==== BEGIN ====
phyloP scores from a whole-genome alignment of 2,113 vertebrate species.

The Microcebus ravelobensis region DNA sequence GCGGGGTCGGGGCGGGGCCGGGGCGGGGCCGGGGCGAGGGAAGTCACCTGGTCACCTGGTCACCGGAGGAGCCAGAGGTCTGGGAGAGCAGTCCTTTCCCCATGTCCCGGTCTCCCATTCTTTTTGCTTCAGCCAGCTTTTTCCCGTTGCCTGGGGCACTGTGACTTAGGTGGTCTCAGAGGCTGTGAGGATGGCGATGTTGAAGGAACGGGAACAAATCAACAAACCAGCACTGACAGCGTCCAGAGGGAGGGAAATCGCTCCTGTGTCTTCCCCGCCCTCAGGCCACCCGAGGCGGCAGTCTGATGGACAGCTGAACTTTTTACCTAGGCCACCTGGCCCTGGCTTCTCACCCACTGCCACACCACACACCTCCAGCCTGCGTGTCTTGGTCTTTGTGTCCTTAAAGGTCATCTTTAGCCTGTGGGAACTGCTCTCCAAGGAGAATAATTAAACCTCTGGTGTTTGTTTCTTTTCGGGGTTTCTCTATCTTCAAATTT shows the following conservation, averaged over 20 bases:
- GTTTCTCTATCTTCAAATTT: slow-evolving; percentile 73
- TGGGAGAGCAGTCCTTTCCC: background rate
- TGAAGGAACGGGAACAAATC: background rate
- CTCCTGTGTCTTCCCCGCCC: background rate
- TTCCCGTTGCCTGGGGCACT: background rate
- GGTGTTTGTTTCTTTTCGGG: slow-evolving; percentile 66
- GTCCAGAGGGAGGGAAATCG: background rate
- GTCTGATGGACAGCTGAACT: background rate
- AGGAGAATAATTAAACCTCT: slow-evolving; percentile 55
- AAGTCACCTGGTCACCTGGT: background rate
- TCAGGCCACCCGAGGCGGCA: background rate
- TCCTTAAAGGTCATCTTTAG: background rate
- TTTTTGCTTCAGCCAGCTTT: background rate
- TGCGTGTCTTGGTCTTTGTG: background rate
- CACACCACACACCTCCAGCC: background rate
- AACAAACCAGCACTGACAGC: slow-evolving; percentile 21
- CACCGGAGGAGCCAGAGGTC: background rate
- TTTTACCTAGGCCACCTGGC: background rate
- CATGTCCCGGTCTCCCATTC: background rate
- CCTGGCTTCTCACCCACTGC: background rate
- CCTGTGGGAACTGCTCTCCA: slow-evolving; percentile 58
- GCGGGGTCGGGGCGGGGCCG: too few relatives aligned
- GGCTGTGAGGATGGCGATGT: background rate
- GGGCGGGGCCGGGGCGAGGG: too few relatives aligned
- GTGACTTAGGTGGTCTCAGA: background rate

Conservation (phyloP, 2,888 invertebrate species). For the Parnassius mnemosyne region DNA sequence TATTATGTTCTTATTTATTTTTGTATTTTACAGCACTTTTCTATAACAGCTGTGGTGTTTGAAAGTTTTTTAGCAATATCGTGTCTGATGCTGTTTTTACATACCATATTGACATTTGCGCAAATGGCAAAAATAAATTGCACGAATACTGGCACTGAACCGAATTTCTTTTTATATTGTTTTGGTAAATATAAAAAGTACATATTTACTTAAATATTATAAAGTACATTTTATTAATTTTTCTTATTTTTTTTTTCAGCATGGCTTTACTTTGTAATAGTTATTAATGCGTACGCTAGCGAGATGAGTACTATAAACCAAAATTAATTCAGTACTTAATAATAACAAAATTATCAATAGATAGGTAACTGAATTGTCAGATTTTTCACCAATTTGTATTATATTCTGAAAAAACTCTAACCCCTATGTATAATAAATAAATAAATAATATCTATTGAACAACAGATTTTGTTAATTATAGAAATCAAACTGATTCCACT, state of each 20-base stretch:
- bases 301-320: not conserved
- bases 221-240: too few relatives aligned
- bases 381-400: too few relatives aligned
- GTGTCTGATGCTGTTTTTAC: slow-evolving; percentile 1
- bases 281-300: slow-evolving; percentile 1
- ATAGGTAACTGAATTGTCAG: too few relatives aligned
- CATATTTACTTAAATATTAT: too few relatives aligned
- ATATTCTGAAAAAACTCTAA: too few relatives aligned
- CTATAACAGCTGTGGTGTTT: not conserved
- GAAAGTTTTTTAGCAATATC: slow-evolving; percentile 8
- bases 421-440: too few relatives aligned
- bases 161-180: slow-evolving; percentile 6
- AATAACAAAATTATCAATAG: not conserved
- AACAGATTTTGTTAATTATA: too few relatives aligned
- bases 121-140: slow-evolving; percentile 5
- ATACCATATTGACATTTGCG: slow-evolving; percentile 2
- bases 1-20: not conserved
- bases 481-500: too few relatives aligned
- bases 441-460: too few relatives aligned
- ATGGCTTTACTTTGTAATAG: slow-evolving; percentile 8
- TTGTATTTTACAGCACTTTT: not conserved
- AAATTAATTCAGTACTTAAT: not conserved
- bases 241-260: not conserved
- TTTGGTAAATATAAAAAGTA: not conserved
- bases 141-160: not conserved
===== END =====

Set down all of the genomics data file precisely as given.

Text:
phyloP scores from a whole-genome alignment of 2,113 vertebrate species.

The Microcebus ravelobensis region DNA sequence GCGGGGTCGGGGCGGGGCCGGGGCGGGGCCGGGGCGAGGGAAGTCACCTGGTCACCTGGTCACCGGAGGAGCCAGAGGTCTGGGAGAGCAGTCCTTTCCCCATGTCCCGGTCTCCCATTCTTTTTGCTTCAGCCAGCTTTTTCCCGTTGCCTGGGGCACTGTGACTTAGGTGGTCTCAGAGGCTGTGAGGATGGCGATGTTGAAGGAACGGGAACAAATCAACAAACCAGCACTGACAGCGTCCAGAGGGAGGGAAATCGCTCCTGTGTCTTCCCCGCCCTCAGGCCACCCGAGGCGGCAGTCTGATGGACAGCTGAACTTTTTACCTAGGCCACCTGGCCCTGGCTTCTCACCCACTGCCACACCACACACCTCCAGCCTGCGTGTCTTGGTCTTTGTGTCCTTAAAGGTCATCTTTAGCCTGTGGGAACTGCTCTCCAAGGAGAATAATTAAACCTCTGGTGTTTGTTTCTTTTCGGGGTTTCTCTATCTTCAAATTT shows the following conservation, averaged over 20 bases:
- GTTTCTCTATCTTCAAATTT: slow-evolving; percentile 73
- TGGGAGAGCAGTCCTTTCCC: background rate
- TGAAGGAACGGGAACAAATC: background rate
- CTCCTGTGTCTTCCCCGCCC: background rate
- TTCCCGTTGCCTGGGGCACT: background rate
- GGTGTTTGTTTCTTTTCGGG: slow-evolving; percentile 66
- GTCCAGAGGGAGGGAAATCG: background rate
- GTCTGATGGACAGCTGAACT: background rate
- AGGAGAATAATTAAACCTCT: slow-evolving; percentile 55
- AAGTCACCTGGTCACCTGGT: background rate
- TCAGGCCACCCGAGGCGGCA: background rate
- TCCTTAAAGGTCATCTTTAG: background rate
- TTTTTGCTTCAGCCAGCTTT: background rate
- TGCGTGTCTTGGTCTTTGTG: background rate
- CACACCACACACCTCCAGCC: background rate
- AACAAACCAGCACTGACAGC: slow-evolving; percentile 21
- CACCGGAGGAGCCAGAGGTC: background rate
- TTTTACCTAGGCCACCTGGC: background rate
- CATGTCCCGGTCTCCCATTC: background rate
- CCTGGCTTCTCACCCACTGC: background rate
- CCTGTGGGAACTGCTCTCCA: slow-evolving; percentile 58
- GCGGGGTCGGGGCGGGGCCG: too few relatives aligned
- GGCTGTGAGGATGGCGATGT: background rate
- GGGCGGGGCCGGGGCGAGGG: too few relatives aligned
- GTGACTTAGGTGGTCTCAGA: background rate

Conservation (phyloP, 2,888 invertebrate species). For the Parnassius mnemosyne region DNA sequence TATTATGTTCTTATTTATTTTTGTATTTTACAGCACTTTTCTATAACAGCTGTGGTGTTTGAAAGTTTTTTAGCAATATCGTGTCTGATGCTGTTTTTACATACCATATTGACATTTGCGCAAATGGCAAAAATAAATTGCACGAATACTGGCACTGAACCGAATTTCTTTTTATATTGTTTTGGTAAATATAAAAAGTACATATTTACTTAAATATTATAAAGTACATTTTATTAATTTTTCTTATTTTTTTTTTCAGCATGGCTTTACTTTGTAATAGTTATTAATGCGTACGCTAGCGAGATGAGTACTATAAACCAAAATTAATTCAGTACTTAATAATAACAAAATTATCAATAGATAGGTAACTGAATTGTCAGATTTTTCACCAATTTGTATTATATTCTGAAAAAACTCTAACCCCTATGTATAATAAATAAATAAATAATATCTATTGAACAACAGATTTTGTTAATTATAGAAATCAAACTGATTCCACT, state of each 20-base stretch:
- bases 301-320: not conserved
- bases 221-240: too few relatives aligned
- bases 381-400: too few relatives aligned
- GTGTCTGATGCTGTTTTTAC: slow-evolving; percentile 1
- bases 281-300: slow-evolving; percentile 1
- ATAGGTAACTGAATTGTCAG: too few relatives aligned
- CATATTTACTTAAATATTAT: too few relatives aligned
- ATATTCTGAAAAAACTCTAA: too few relatives aligned
- CTATAACAGCTGTGGTGTTT: not conserved
- GAAAGTTTTTTAGCAATATC: slow-evolving; percentile 8
- bases 421-440: too few relatives aligned
- bases 161-180: slow-evolving; percentile 6
- AATAACAAAATTATCAATAG: not conserved
- AACAGATTTTGTTAATTATA: too few relatives aligned
- bases 121-140: slow-evolving; percentile 5
- ATACCATATTGACATTTGCG: slow-evolving; percentile 2
- bases 1-20: not conserved
- bases 481-500: too few relatives aligned
- bases 441-460: too few relatives aligned
- ATGGCTTTACTTTGTAATAG: slow-evolving; percentile 8
- TTGTATTTTACAGCACTTTT: not conserved
- AAATTAATTCAGTACTTAAT: not conserved
- bases 241-260: not conserved
- TTTGGTAAATATAAAAAGTA: not conserved
- bases 141-160: not conserved